Is any among you suffering? If ever there was a rhetorical question, that certainly is it. At any given time, in every Christian fellowship, some one is going to be having an awfully rough time of it. Suffering seems to be the lot of all human beings. Suffering happens to all of us. We don’t like it to be that way, we always wish it were otherwise, but in this broken and damaged world, we really ought to learn to expect it. We know that our Lord suffered, and we have seen, very recently, that part of our own Christian experience is to follow Jesus down the same paths of agony that he traveled. Jesus suffered, he died, he rose from the dead, and he is exalted in the heavens. That, too, is our path: suffering, death, resurrection and exaltation. That’s our ultimate hope. It is a hope that Jesus promised us by having lived and died it before us.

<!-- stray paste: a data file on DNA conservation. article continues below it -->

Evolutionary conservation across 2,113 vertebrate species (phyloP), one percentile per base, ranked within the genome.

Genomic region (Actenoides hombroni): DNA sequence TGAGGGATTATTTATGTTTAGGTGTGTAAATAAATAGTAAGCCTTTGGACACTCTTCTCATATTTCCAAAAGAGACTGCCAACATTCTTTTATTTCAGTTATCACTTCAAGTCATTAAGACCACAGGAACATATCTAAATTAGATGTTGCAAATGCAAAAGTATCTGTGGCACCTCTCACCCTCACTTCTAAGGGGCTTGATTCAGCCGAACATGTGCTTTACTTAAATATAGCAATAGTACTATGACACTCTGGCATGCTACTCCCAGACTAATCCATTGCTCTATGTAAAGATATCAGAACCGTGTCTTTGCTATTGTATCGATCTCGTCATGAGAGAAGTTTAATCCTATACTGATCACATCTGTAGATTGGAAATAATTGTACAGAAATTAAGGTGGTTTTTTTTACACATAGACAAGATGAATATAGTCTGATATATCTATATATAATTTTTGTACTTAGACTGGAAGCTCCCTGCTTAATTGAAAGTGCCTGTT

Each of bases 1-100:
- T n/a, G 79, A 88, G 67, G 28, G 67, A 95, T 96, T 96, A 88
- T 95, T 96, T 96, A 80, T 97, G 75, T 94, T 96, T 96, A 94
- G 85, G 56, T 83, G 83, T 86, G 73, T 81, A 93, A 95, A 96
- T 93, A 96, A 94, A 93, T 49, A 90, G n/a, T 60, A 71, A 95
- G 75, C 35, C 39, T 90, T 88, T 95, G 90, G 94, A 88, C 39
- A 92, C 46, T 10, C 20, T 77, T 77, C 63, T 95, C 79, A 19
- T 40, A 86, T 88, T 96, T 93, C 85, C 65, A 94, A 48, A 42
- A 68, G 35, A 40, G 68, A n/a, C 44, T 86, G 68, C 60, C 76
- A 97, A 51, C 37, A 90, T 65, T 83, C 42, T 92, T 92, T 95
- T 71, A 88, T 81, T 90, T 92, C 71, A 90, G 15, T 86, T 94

But in order for hope to become reality, we need to be people of prayer. Prayer is one of the ways that we use to connect with God. Scripture reading is the other. Both are essential. Both Scripture reading and prayer combine to make a supernatural communication that is far deeper than texting, and far more meaningful than normal conversation. In the midst of suffering, prayer and Scripture reading give us a sense of settled peace in our lives. They both force us into a more realistic, more godly understanding of ourselves. In keeping with the common metaphor that we have worked with for the past few weeks, prayer and Scripture reading helps us to set our minds more on godly things and less on human things. And miraculously, prayer and Scripture reading tend to eliminate whining, self-pity and grumbling, which we are prone to engage in when we find ourselves suffering.